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Home-based versus clinic-based care for patients starting antiretroviral therapy with low CD4⁺ cell counts: findings from a cluster-randomized trial.

Woodd SL, Grosskurth H, Levin J, Amuron B, Namara G, Birunghi J, Coutinho A, Jaffar S - AIDS (2014)

Bottom Line: In this sub-analysis, we compared survival between the two strategies for those who presented with CD4⁺ cell count less than 50 cells/μl and those who presented with higher CD4⁺ cell counts.Among participants with CD4 cell count less than 50  cells/μl, mortality rates were similar for the home and facility-based arms; adjusted mortality rate ratio 0.80 [95% confidence interval (CI) 0.53-1.18] compared with 1.22 (95% CI 0.78-1.89) for those who presented with higher CD4⁺ cell count.This emphasises the critical role of adherence to antiretroviral therapy.

View Article: PubMed Central - PubMed

Affiliation: aFaculty of Epidemiology and Population Health, London School of Hygiene and Tropical Medicine, London, UK bMRC/UVRI Research Unit on AIDS, Entebbe cThe AIDS Support Organisation dInfectious Disease Institute, Kampala, Uganda.

ABSTRACT

Objectives: African health services have shortages of clinical staff. We showed previously, in a cluster-randomized trial, that a home-based strategy using trained lay-workers is as effective as a clinic-based strategy. It is not known whether home-based care is suitable for patients with advanced HIV disease.

Methods: The trial was conducted in Jinja, Uganda. One thousand, four hundred and fifty-three adults initiating ART between February 2005 and January 2009 were randomized to receive either home-based care or routine clinic-based care, and followed up for about 3 years. Trained lay workers, supervised by clinical staff based in a clinic, delivered the home-based care. In this sub-analysis, we compared survival between the two strategies for those who presented with CD4⁺ cell count less than 50 cells/μl and those who presented with higher CD4⁺ cell counts. We used Kaplan-Meier methods and Poisson regression.

Results: Four hundred and forty four of 1453 (31%) participants had baseline CD4⁺ cell count less than 50 cells/μl. Overall, 110 (25%) deaths occurred among participants with baseline CD4⁺ cell count less than 50  cells/μl and 87 (9%) in those with higher CD4⁺ cell count. Among participants with CD4 cell count less than 50  cells/μl, mortality rates were similar for the home and facility-based arms; adjusted mortality rate ratio 0.80 [95% confidence interval (CI) 0.53-1.18] compared with 1.22 (95% CI 0.78-1.89) for those who presented with higher CD4⁺ cell count.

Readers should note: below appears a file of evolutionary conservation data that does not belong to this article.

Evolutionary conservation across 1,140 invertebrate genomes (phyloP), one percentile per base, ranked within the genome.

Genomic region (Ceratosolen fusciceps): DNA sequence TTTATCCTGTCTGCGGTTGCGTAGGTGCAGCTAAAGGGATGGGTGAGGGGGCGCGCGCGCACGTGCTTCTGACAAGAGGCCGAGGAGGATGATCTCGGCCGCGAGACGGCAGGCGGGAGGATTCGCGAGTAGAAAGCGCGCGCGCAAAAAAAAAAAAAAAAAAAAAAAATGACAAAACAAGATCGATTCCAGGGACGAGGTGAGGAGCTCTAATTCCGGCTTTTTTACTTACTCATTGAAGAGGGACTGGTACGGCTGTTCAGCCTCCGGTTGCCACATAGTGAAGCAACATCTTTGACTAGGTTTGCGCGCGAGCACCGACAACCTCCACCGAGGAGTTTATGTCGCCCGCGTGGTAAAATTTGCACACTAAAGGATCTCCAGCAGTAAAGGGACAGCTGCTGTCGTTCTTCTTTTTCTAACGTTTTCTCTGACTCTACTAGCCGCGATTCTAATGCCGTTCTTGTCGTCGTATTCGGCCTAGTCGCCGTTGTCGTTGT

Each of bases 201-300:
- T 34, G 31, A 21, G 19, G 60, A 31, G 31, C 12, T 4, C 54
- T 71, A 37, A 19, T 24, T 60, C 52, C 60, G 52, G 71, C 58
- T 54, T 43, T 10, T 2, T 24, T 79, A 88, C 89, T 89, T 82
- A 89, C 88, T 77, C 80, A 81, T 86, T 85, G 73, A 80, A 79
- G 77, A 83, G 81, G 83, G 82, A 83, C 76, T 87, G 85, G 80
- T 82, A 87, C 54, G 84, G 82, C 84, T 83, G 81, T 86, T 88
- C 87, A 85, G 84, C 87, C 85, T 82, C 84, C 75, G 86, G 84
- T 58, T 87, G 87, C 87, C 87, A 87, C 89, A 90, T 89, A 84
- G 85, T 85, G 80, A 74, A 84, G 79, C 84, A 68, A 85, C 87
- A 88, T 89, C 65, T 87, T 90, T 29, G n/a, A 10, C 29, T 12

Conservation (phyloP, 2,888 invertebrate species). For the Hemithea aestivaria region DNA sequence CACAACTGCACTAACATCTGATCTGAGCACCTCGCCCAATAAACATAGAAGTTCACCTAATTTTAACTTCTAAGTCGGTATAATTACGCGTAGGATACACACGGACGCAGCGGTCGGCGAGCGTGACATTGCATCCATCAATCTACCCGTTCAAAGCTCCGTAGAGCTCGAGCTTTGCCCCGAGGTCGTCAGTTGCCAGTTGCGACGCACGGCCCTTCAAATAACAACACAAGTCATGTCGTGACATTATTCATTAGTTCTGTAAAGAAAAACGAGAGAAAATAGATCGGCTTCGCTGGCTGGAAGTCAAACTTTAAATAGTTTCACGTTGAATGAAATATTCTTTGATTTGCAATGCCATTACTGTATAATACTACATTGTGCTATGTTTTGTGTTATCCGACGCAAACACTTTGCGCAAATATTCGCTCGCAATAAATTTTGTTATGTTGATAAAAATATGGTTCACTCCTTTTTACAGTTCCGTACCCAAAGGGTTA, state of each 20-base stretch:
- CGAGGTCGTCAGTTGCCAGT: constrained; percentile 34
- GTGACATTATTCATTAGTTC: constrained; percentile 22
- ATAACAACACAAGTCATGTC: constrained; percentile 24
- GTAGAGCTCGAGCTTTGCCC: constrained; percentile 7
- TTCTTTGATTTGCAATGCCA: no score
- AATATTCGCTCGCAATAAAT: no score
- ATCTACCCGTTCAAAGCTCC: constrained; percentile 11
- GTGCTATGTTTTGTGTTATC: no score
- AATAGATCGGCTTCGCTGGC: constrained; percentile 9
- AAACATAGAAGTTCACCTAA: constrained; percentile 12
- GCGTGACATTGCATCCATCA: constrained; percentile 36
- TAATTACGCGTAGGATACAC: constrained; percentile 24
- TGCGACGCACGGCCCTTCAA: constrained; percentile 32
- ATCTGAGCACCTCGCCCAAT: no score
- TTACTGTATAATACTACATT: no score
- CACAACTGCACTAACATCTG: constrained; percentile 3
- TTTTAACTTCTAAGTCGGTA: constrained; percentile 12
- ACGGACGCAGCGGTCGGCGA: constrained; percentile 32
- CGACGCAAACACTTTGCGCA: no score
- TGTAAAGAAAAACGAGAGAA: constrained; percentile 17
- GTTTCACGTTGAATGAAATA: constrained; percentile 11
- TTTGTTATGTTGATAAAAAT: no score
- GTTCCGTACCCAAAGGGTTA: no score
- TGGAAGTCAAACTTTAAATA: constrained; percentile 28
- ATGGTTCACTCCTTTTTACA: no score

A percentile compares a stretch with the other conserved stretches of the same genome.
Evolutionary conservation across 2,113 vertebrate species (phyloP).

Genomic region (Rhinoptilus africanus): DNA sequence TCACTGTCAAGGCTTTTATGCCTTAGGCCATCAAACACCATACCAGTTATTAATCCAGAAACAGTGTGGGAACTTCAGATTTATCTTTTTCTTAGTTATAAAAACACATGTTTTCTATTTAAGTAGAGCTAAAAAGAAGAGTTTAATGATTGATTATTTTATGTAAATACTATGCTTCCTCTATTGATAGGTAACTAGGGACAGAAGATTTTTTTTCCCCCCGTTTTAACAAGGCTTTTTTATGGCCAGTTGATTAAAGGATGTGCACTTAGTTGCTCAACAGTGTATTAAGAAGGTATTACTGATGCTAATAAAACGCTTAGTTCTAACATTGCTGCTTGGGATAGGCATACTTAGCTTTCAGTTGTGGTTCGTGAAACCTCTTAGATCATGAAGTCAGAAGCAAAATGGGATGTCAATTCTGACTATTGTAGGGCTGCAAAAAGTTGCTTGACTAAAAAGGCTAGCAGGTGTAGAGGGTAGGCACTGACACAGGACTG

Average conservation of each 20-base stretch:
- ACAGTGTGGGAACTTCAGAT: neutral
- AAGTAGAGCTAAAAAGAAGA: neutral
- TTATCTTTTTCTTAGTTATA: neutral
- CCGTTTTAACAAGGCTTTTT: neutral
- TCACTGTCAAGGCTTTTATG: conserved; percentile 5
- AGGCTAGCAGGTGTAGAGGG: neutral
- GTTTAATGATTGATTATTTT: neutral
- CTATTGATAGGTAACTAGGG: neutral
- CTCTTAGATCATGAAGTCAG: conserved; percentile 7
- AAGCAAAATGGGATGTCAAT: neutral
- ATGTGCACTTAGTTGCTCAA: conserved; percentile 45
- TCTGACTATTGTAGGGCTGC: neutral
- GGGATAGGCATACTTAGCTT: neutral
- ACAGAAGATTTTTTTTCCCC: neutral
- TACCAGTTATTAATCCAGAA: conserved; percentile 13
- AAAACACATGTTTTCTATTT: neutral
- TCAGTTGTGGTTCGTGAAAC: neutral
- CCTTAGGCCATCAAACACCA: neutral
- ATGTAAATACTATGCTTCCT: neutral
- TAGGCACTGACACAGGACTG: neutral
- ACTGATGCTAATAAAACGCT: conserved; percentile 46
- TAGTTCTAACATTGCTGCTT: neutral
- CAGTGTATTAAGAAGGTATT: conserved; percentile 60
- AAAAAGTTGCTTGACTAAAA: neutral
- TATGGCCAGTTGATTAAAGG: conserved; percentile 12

Conclusion: HIV home-based care, with lay workers playing a major role in the delivery of care including providing monthly adherence support, leads to similar survival rates as clinic-based care even among patients who present with very low CD4⁺ cell count. This emphasises the critical role of adherence to antiretroviral therapy.

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Related in: MedlinePlus

Kaplan–Meier survival curves showing the proportion surviving in the home and facility-based arms by baseline CD4+ cell count stratum.
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Figure 1: Kaplan–Meier survival curves showing the proportion surviving in the home and facility-based arms by baseline CD4+ cell count stratum.

Mentions: One hundred and ninety-seven participants died over a median follow-up time of 28 months (IQR 15–35) giving an overall mortality rate of 6.36 deaths per 100 person-years [95% confidence interval (CI) 5.53–7.32]. Kaplan–Meier survival curves by study arm for participants with a baseline CD4+ cell count less than 50 cells/μl and those who had higher counts are shown in Fig. 1. Overall, 110 (25%) deaths occurred among participants with baseline CD4+ cell count less than 50 cells/μl and 87 (9%) in those who had presented with higher CD4+ cell count. There was no evidence of a difference in the survival curves between study arms within either stratum of CD4+ cell count (CD4+ cell count less than 50 cells/μl P = 0.32, CD4+ cell count at least 50 cells/μl P = 0.39).